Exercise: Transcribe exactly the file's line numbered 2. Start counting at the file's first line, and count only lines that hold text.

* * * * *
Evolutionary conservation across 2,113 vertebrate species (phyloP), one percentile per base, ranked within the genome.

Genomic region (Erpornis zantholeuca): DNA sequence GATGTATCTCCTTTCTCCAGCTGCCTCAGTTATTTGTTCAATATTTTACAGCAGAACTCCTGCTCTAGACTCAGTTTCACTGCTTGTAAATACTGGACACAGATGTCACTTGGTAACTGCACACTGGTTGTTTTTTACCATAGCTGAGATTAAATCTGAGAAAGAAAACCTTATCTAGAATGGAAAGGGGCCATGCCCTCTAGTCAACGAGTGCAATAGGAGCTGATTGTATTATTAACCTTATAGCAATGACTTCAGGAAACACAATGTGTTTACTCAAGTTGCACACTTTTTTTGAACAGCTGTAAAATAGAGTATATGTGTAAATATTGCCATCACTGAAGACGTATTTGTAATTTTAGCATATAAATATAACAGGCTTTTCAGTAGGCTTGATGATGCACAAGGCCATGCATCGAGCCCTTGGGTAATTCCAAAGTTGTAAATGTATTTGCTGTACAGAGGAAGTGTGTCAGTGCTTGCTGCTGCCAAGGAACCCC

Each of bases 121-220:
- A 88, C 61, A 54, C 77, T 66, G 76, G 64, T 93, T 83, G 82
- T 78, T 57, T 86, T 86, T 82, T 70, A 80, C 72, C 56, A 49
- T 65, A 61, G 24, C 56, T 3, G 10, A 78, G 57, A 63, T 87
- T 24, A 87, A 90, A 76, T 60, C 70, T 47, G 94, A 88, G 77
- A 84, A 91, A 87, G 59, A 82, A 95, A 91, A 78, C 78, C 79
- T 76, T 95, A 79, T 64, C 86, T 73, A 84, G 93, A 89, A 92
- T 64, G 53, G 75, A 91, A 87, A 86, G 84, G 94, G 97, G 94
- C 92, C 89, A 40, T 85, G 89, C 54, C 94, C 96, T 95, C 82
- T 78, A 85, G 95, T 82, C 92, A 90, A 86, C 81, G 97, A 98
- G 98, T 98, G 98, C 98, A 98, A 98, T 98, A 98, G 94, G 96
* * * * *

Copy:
Genomic region (Erpornis zantholeuca): DNA sequence GATGTATCTCCTTTCTCCAGCTGCCTCAGTTATTTGTTCAATATTTTACAGCAGAACTCCTGCTCTAGACTCAGTTTCACTGCTTGTAAATACTGGACACAGATGTCACTTGGTAACTGCACACTGGTTGTTTTTTACCATAGCTGAGATTAAATCTGAGAAAGAAAACCTTATCTAGAATGGAAAGGGGCCATGCCCTCTAGTCAACGAGTGCAATAGGAGCTGATTGTATTATTAACCTTATAGCAATGACTTCAGGAAACACAATGTGTTTACTCAAGTTGCACACTTTTTTTGAACAGCTGTAAAATAGAGTATATGTGTAAATATTGCCATCACTGAAGACGTATTTGTAATTTTAGCATATAAATATAACAGGCTTTTCAGTAGGCTTGATGATGCACAAGGCCATGCATCGAGCCCTTGGGTAATTCCAAAGTTGTAAATGTATTTGCTGTACAGAGGAAGTGTGTCAGTGCTTGCTGCTGCCAAGGAACCCC